Vast institutional knowledge and faith in the integrity of possible inductees appear to make up the vetting process for former players, coaches, officials and contributors considered for induction to the Maine Basketball Hall of Fame.
The process was used for last year’s inaugural class and didn’t change for the second class announced Wednesday despite the controversy that erupted over the first class when former Jonesport-Beals coach Ordman Alley’s induction was rescinded over allegations of sexual abuse that he strongly denied.
The vetting process and information some inductees may not chose to share is a process all similar organizations struggle with, according to Tony Hamlin, the chairman of the Maine Basketball Hall of Fame’s selection committee.
“All you can do is ask. They know why we’re asking and what we’re doing,” he said.
Hamlin admits that his committee does also struggle with where to draw line for determining what type of possible problems should determine whether or not a candidate should be inducted.
The committee thus not only has to make its decisions based on its judgment of possible inductees’ credibility but also has to rely on committee members’ accumulated knowledge of the inductees and input they receive from many basketball contacts.
Several of state’s former outstanding players and coaches, along with several current coaches make up the committee: Bill McAvoy, Jamie Russell, Brenda Beckwith, Peter Webb, Bob Brown, Dick Whitmore, Dick Meader, Paul Cook, Paul Vachon, Ronnie Cote, Doug Roberts, Fern Massey, Tim Bonsant, Ken Lindloff and Tom Maines.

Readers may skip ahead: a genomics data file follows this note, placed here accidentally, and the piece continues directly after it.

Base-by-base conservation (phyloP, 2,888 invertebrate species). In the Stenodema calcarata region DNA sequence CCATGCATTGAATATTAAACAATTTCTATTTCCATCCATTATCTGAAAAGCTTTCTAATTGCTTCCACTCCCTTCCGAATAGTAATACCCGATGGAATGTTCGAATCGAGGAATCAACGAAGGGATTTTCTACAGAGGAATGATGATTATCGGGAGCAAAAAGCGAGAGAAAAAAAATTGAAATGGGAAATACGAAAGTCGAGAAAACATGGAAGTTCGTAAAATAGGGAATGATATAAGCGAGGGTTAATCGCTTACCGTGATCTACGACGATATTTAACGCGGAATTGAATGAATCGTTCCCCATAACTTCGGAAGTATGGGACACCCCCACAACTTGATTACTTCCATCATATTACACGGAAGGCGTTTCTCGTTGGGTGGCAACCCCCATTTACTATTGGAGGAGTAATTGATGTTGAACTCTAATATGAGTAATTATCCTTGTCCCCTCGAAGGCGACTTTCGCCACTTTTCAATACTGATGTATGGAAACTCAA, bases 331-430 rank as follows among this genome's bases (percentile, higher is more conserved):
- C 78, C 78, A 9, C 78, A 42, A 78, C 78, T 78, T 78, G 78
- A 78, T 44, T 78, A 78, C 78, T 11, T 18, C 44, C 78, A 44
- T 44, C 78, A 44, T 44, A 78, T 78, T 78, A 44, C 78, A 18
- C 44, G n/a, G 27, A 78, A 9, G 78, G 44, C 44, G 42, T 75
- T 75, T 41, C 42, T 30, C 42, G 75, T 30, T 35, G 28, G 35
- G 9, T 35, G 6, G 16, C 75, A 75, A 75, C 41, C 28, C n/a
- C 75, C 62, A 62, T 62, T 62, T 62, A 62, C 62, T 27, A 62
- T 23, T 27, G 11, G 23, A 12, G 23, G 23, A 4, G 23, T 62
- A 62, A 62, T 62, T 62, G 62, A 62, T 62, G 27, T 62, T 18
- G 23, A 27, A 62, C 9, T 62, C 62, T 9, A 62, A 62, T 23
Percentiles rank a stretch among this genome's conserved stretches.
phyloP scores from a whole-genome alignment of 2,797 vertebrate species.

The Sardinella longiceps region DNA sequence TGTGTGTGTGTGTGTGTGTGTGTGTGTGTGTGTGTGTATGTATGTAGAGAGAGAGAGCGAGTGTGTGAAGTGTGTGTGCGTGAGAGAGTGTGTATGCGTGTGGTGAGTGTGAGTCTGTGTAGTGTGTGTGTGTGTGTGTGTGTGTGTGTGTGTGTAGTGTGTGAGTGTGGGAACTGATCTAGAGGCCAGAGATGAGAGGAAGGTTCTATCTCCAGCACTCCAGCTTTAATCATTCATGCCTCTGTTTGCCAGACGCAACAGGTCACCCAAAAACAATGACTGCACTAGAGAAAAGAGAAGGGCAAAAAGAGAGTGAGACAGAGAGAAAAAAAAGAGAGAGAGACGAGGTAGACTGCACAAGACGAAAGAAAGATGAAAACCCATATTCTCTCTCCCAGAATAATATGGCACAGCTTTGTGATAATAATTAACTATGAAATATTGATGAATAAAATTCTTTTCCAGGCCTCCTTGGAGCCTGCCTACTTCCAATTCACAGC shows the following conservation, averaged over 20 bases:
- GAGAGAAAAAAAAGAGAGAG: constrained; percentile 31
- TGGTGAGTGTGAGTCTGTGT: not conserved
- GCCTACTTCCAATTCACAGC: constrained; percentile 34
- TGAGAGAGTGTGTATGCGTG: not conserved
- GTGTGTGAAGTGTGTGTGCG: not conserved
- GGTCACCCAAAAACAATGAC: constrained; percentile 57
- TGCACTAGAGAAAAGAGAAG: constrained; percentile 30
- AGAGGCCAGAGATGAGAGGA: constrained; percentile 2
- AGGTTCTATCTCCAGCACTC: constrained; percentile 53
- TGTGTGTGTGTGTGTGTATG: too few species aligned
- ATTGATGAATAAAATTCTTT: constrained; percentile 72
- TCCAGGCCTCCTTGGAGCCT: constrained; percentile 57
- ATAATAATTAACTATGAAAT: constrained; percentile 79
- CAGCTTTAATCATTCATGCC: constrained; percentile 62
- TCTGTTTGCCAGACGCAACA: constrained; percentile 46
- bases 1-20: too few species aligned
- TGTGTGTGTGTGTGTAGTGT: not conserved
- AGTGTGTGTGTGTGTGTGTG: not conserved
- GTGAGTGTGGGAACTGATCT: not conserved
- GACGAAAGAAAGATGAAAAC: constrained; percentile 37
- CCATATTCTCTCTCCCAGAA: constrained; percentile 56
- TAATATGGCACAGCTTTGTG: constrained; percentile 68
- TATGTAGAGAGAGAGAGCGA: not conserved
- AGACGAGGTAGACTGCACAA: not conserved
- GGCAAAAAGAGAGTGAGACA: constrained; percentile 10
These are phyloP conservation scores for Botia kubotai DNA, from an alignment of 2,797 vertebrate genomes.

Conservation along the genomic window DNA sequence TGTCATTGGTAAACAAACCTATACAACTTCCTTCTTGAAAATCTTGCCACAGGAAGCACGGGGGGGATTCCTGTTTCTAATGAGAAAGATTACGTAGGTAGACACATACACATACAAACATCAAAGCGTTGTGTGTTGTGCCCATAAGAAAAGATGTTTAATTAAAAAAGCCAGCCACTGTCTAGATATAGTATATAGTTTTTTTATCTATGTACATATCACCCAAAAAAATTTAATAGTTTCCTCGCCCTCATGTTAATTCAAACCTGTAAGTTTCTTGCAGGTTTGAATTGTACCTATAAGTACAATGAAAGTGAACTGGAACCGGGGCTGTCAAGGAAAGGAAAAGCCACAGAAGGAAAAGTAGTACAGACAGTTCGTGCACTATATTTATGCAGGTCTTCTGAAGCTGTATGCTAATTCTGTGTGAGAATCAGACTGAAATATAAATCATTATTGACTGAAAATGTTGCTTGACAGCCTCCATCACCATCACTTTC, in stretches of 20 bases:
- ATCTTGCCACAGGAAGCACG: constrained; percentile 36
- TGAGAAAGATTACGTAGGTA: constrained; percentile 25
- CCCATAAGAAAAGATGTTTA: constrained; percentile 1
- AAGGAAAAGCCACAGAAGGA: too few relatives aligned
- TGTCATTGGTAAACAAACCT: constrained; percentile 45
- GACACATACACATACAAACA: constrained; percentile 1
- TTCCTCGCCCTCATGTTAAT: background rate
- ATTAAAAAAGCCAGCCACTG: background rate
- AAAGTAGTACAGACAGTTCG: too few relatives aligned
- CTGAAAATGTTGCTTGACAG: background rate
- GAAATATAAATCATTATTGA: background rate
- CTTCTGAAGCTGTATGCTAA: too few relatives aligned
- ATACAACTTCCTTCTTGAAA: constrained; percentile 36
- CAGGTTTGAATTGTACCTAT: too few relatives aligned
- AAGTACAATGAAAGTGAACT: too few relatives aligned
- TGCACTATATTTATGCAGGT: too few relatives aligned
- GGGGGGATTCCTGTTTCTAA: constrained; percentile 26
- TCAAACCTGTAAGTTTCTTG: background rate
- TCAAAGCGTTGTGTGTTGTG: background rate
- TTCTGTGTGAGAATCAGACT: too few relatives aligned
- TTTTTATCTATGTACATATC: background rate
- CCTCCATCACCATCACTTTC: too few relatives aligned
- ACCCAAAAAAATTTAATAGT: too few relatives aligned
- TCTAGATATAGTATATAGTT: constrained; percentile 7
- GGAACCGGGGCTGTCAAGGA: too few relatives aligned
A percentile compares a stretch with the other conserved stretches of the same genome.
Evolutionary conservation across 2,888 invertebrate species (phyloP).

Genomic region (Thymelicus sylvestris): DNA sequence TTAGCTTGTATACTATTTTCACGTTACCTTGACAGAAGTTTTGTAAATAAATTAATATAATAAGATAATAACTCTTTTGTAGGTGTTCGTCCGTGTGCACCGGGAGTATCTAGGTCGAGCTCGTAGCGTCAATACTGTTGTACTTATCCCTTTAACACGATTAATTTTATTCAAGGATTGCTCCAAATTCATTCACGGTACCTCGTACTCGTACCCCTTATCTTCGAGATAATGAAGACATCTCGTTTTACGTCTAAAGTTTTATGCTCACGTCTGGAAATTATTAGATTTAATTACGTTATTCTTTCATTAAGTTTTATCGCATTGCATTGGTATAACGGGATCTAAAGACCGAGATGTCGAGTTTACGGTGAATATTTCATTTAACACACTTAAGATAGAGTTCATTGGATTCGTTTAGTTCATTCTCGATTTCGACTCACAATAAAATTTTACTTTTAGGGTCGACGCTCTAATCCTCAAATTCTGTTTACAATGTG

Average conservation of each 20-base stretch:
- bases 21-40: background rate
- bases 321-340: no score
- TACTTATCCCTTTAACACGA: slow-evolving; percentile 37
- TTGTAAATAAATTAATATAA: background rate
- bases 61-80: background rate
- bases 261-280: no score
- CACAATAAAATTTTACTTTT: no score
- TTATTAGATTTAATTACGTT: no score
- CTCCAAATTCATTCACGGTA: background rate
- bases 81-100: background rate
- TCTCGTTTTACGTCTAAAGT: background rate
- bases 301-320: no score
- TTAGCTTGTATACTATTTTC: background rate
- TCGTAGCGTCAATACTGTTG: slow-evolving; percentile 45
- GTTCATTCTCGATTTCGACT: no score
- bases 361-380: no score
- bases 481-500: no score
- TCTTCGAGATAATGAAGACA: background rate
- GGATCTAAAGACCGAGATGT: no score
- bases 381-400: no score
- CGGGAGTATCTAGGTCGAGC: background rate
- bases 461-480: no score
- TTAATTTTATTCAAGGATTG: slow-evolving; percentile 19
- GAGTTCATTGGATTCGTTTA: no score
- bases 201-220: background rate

“Most of these guys know [the inductees] first hand. They’re venerable people,” Hamlin said.
Hamlin’s confidence in his peers’ judgment is understandable given their vast basketball backgrounds, character, accomplishments and contacts throughout the state. It’s also understandable that a nonprofit organization probably doesn’t have the time and financial resources to do extensive background checks on possible inductees.
However, there could be a couple of ways to improve the process. The first would be to add more diversity to the selection committee by adding more women. Few can match the credentials of Beckwith, a former outstanding player and coach and basketball historian, but more women could offer fresh and different perspectives.
It would also help to add some younger coaches, those with social media savvy, to the committee. The extra publicity spread about the Hall through Facebook and Twitter, as well as research through Internet sources, could be beneficial.
Committee members could also consider going more frequently outside their basketball comfort zone. If time permits, then talk to other folks in the communities about the inductees such as town councilors and school committee members.
Does this make it a perfect vetting process? No, but it does make it an evolving one.